Gone With The Wind is one of my all-time favourite films, but it took me a long time to realize that it contains a very subtle marital rape scene.
I was shocked to read this headline on BBC: Almost a quarter of men ‘admit to rape in parts of Asia’. One in four men?! Surely that’s a mistake, just sensationalized statistics. I knew that rape is more common than we think, but a thorough scrutiny of the study left me truly disturbed. The percentage of men who admitted to rape ranged from 9.5% to 62% depending on the region, but even the lowest rate— about one in ten men— is still alarmingly high to me.
The UN-led study surveyed 10,000 men from 6 Asian countries, avoiding direct questions about rape and asking them instead questions such as:
- Have you ever had sex with your partner when you knew she didn’t want to but you thought she should agree because she’s your wife/ partner?
- Have you ever had sex with a woman or girl when she was too drunk or drugged to say whether she wanted it or not?
These questions reminded me of how rape is widely presumed to be a violent attack by a stranger, which it certainly sometimes is, but it is also often carried out by someone known and trusted, in unexpected situations.
How many women do you know have been raped at knifepoint in a dark alley? On the other hand, how many women do you know— including yourself— have had sex with someone when she didn’t really want it. How many people have had sex while too drunk to make an informed decision about consenting? The word “rape” has automatic connotations of brutal violence, but the act can occur in many different ways, not all brutally violent, but still harmful.
The complexity of the issue deepens when both partners are equally drunk. Is a drunken man responsible for raping an equally drunk woman, when she wakes up in the morning in a strange bed with deep regrets?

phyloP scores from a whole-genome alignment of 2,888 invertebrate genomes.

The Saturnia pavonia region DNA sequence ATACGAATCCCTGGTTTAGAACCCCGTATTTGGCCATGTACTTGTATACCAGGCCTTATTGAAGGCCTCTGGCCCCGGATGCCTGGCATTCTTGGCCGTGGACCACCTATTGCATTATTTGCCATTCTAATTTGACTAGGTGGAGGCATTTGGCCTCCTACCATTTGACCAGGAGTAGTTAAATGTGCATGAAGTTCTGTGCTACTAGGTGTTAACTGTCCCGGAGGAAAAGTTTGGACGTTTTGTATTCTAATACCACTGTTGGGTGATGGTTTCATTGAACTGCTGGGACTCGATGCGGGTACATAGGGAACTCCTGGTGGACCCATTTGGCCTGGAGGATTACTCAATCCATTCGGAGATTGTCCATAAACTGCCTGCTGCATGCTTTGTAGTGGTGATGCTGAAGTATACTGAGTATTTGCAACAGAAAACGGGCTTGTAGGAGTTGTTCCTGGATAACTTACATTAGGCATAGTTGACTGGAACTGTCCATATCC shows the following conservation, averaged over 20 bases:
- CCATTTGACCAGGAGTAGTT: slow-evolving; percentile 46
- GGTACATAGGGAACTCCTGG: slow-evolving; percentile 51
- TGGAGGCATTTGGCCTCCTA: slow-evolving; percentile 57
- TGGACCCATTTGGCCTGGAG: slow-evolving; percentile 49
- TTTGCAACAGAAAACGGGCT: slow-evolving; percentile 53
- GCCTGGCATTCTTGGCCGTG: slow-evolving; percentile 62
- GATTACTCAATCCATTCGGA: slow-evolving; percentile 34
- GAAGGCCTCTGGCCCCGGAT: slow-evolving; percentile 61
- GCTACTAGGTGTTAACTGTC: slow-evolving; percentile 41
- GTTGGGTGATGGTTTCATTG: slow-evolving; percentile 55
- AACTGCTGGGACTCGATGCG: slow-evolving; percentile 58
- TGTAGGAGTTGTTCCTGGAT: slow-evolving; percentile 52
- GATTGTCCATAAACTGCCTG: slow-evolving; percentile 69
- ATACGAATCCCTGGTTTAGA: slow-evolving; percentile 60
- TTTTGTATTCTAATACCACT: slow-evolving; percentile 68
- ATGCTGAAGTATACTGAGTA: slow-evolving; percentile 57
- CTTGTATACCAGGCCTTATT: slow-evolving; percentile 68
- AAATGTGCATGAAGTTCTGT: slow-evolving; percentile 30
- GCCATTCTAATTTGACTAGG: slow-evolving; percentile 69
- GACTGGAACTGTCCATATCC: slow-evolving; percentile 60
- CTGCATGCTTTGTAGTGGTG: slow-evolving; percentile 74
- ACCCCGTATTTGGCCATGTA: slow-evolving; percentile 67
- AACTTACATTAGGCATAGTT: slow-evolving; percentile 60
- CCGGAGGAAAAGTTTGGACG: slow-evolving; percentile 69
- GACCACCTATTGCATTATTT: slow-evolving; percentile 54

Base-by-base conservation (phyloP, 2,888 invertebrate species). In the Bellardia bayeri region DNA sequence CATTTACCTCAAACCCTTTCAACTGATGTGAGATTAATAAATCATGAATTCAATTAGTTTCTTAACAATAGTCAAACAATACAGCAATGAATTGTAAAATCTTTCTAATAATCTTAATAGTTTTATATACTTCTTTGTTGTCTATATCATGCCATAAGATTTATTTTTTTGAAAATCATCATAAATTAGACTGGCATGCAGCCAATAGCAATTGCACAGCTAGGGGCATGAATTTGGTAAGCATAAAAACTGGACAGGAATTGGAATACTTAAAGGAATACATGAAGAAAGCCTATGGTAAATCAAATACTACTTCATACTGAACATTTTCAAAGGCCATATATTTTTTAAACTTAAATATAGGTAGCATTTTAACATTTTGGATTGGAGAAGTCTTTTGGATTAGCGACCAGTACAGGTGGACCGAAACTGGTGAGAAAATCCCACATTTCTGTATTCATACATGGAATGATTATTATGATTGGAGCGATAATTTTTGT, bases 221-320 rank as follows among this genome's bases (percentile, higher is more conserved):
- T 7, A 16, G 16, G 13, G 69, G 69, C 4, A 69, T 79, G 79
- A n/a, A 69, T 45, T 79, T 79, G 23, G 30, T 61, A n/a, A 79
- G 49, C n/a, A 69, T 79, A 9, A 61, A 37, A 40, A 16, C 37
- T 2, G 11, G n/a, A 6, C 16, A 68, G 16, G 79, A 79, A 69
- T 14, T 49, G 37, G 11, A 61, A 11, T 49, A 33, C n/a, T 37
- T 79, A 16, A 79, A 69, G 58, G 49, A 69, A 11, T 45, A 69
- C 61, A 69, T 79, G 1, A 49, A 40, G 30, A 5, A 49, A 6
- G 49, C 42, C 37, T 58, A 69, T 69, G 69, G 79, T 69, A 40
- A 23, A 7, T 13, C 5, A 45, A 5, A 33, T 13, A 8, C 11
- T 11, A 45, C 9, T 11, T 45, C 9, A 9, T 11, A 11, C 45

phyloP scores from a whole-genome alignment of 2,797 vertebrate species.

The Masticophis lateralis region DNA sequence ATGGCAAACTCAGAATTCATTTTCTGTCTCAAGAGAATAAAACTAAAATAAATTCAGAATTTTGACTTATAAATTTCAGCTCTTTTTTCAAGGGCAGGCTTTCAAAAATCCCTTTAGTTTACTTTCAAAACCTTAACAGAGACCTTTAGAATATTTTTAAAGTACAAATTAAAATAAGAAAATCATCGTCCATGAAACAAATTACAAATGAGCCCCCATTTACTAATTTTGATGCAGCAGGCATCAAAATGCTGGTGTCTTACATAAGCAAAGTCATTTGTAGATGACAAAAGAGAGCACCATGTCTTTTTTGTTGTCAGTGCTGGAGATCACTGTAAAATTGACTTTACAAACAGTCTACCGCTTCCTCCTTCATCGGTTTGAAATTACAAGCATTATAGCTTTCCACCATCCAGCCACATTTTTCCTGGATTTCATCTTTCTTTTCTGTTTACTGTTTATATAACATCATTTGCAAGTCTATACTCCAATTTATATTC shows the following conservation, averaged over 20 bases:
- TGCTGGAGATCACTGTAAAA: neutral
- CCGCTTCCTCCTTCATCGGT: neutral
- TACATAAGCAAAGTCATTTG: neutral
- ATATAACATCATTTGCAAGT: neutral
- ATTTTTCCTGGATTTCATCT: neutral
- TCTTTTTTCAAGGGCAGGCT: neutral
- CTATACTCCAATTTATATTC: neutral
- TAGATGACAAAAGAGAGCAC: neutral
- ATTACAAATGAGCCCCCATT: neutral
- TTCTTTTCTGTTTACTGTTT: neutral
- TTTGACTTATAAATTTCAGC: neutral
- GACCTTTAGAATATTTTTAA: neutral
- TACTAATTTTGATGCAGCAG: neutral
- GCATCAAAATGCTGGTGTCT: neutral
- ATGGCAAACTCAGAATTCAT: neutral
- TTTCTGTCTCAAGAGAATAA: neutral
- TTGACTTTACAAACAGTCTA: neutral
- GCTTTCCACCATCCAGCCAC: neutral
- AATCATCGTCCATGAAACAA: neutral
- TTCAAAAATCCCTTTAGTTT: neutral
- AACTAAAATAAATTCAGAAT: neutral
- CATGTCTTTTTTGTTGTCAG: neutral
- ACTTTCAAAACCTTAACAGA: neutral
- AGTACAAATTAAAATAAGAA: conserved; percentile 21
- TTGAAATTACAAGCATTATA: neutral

Brian Earp at the Practical Ethics blog has a very lucid explanation of this in “Legitimate rape,” moral consistency, and degrees of sexual harm:
It should be that whenever sex occurs, both parties want it. On the far end of missing this goal is a violent attack at gunpoint. Somewhere in the middle might be a nonviolent, alcohol-fueled encounter between people who are newly dating and whose consent-signals are muddy or honestly misunderstood. And on the near end might be a partner who consents to sex even though he’s not particularly in the mood. Harmful sex—definitions of rape to the side—can take many forms, and the degree of harm is not the same across the board… we have to remember that sexual harm goes way beyond those “alleyway” cases, takes many forms, and can be traumatizing in ways those cases don’t capture. Broken trust. A friendship violated. Consent not respected—by a spouse, or a lover you made yourself vulnerable to.
The notion of consensual sex is supposed to be simple, but due to the long history of male dominance in human culture, it remains difficult today to shake off notions of male entitlement. The BBC article reported that “nearly three quarters of those who committed rape said they did so for reasons of ‘sexual entitlement’,” and that the second most popular motivation was “to rape as a form of entertainment, so for fun or because they were bored.” How awful that a human being would so degrade another human being just for fun. Then again, a man with this attitude does not think of himself as a human being relating to another human being, but as a superior being with the right to use an object. In the dystopian novel The Handmaid’s Tale by Margaret Atwood, this process of objectification explains how someone can do a terrible thing: